To the editor:

The time has come for cities and towns in Massachusetts to take a strong stance against the Department of Elementary and Secondary Education and the financially unfunded or underfunded mandates that they are passing on to every city and town in Massachusetts.

These mandates are decimating public education. For example, the state-mandated that all public school teachers must get a master’s degree within five years of obtaining a teaching job. That costs every city and town an extraordinary amount of money in salaries. The state requires professional development to be offered every year for every teacher, resulting in tens of thousands of dollars being added to the budget. Dedicated teachers, of which there are many in Peabody, have always kept abreast of innovative teaching trends; they didn’t need mandates to do it. They did it because they cared about the success of their students.

The state instituted new curriculum areas and testing. Who does the burden of the cost fall to? The cities and towns. The cost of MCAS and the requirement that it must be done on computers even in the elementary schools was passed on to local budgets. The McKinney-Vento Act for transporting homeless children, access to education for students who have been suspended or expelled, are just a few more examples of state-mandated programs. The list goes on and on. The state continuously imposes mandates and places the financial burden of them on every city and town in Massachusetts.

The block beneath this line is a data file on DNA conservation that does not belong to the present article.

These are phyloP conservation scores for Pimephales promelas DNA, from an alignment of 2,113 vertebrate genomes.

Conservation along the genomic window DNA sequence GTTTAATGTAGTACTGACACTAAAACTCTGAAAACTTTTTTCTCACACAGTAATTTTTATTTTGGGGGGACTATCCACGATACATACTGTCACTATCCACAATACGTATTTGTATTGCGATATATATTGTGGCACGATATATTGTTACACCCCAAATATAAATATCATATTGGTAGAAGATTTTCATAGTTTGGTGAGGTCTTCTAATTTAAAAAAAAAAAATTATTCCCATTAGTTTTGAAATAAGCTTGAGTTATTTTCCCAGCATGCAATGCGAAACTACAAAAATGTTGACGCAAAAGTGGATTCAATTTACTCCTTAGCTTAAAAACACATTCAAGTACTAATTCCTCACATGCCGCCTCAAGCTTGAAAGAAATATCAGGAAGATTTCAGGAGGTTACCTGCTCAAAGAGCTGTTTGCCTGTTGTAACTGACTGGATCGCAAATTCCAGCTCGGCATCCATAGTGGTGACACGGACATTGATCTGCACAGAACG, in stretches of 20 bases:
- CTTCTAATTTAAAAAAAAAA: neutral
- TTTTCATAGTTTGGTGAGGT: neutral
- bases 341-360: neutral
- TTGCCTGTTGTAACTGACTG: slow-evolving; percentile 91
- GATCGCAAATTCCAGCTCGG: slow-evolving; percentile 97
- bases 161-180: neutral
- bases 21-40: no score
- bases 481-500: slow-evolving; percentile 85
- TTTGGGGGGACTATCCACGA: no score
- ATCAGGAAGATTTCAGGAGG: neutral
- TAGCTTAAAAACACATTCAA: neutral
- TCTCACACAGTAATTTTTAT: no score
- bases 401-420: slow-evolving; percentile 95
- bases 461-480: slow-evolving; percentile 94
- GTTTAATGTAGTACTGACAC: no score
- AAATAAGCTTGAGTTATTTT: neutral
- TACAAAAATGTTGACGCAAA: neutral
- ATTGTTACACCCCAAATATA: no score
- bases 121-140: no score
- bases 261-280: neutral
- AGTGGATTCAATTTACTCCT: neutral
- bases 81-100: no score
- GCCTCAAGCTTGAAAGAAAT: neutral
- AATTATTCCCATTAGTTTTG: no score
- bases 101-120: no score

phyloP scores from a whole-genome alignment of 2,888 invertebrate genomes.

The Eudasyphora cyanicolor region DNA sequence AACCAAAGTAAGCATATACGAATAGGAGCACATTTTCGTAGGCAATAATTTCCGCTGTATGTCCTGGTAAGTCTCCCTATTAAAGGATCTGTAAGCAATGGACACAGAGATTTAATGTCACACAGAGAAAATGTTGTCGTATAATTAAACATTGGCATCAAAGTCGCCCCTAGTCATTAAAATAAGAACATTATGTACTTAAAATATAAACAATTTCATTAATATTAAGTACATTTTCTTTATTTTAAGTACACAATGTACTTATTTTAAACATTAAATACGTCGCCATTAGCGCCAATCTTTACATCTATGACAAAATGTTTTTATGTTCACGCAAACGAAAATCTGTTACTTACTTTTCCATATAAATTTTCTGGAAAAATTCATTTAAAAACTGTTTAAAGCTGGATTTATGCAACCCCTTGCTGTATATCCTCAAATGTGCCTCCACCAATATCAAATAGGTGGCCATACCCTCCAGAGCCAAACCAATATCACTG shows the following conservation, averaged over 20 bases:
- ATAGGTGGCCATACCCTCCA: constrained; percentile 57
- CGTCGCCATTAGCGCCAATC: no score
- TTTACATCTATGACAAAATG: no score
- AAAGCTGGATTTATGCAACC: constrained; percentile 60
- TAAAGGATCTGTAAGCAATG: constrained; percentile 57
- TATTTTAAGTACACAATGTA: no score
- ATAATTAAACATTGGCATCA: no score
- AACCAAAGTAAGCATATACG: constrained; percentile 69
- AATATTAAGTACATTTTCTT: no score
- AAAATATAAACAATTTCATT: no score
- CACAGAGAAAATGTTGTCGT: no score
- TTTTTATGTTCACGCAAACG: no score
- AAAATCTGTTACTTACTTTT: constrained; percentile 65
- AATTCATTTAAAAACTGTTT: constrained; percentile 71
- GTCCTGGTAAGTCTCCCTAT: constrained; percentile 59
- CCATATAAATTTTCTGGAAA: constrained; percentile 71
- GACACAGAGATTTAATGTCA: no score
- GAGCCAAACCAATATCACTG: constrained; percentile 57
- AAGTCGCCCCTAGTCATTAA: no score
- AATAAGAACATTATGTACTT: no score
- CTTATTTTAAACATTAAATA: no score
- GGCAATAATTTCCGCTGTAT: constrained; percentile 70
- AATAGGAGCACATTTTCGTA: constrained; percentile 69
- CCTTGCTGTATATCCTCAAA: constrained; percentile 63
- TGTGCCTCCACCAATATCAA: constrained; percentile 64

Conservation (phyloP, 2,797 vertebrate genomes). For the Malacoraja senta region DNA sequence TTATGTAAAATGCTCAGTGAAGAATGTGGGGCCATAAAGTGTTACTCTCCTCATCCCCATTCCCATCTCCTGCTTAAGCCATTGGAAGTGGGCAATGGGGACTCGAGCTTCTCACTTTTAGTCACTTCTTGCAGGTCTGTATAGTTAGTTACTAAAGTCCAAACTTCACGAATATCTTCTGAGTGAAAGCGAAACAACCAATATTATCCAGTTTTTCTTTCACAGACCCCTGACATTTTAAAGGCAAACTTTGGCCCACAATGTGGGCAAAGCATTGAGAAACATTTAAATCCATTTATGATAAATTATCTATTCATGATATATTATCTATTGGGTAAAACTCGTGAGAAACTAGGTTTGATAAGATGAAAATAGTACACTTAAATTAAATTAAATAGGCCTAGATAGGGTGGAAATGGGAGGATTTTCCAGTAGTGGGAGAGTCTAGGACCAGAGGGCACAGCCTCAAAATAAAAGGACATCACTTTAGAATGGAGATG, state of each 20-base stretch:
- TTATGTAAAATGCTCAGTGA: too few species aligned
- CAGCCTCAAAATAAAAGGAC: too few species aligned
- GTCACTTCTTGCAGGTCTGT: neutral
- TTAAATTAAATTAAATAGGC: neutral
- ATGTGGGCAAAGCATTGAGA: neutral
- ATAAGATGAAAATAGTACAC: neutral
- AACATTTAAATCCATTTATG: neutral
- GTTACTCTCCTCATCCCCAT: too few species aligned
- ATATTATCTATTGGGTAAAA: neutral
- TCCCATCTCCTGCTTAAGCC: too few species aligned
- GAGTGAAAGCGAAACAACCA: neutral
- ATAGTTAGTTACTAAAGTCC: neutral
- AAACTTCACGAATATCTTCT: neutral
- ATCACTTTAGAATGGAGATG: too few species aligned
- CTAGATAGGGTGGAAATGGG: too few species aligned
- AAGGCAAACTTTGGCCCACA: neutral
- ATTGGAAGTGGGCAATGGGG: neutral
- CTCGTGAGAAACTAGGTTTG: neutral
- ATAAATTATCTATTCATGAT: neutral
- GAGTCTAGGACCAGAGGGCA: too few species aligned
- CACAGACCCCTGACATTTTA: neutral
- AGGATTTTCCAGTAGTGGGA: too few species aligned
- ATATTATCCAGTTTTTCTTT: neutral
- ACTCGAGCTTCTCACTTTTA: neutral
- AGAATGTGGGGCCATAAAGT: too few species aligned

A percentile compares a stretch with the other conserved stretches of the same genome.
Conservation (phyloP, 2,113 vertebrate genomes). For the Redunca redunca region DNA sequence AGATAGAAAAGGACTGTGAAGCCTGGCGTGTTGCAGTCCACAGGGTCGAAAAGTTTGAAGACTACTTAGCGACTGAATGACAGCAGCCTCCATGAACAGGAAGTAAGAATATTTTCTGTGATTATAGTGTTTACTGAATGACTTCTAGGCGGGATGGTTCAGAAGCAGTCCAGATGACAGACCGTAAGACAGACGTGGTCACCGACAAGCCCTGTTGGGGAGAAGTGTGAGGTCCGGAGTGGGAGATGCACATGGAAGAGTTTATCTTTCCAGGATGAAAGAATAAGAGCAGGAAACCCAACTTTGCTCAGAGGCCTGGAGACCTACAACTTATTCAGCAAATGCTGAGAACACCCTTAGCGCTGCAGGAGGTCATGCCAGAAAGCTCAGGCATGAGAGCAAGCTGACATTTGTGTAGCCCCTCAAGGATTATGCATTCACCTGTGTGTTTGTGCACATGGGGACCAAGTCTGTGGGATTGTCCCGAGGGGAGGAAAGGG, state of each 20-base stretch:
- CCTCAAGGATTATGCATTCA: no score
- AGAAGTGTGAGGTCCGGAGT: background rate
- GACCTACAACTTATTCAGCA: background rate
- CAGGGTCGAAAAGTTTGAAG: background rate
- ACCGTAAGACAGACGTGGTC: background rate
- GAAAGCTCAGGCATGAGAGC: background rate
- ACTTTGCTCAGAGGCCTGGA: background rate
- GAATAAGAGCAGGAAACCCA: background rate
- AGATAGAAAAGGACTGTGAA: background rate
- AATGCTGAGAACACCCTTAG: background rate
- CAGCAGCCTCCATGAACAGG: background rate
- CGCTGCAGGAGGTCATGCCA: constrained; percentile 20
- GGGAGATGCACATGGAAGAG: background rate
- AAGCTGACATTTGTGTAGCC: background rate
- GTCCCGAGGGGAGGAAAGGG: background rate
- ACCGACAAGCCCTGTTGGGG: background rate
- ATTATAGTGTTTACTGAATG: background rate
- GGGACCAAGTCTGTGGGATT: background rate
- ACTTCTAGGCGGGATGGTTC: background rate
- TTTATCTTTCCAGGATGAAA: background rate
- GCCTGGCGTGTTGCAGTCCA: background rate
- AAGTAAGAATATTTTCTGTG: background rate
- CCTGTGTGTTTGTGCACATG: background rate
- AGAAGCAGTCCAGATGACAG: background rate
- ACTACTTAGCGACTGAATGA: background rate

Race to the Top, a federally mandated program, is not fully funded by the federal government. Its cost is passed down the ladder.

It is well known that the Chapter 70 funding formula is not fair and does not fund those cities who need it most. For years, the Legislature has been unable to pass a bill addressing these inequities. Maybe this will be the year?

Maybe it is time for cities and towns to band together and send a strong message to DESE and the state that if you mandate something, you own it! You own it not for just its implementation yer but for as long as it is in existence. There is power in numbers and this may be the only way cities will be able to survive without raising taxes to the point that home ownership is unachievable because of the tax burden.

In Peabody, we are dealing with many budget cuts in the school department. Many of these cuts are unavoidable because of the burden the state puts on all cities. But, I feel, one thing worth noting is that the majority of cuts will have a direct result on students and student outcomes. This is due, in part, to the fact that the majority of cuts are to personnel such as teachers, paras and programs, all of which directly affect students.

Other cuts, such as clerks and custodians, have a negative impact and interfere with the day-to-day functioning of our schools. Parents will absorb more costs for busing, athletics and parking. It appears that nothing is hands off.

The time has come for our cities, towns and elected officials to stand up against these unfunded mandates that are crippling city budgets.

Patricia Nizwantowkski


Second vice president

Peabody Federation of Teachers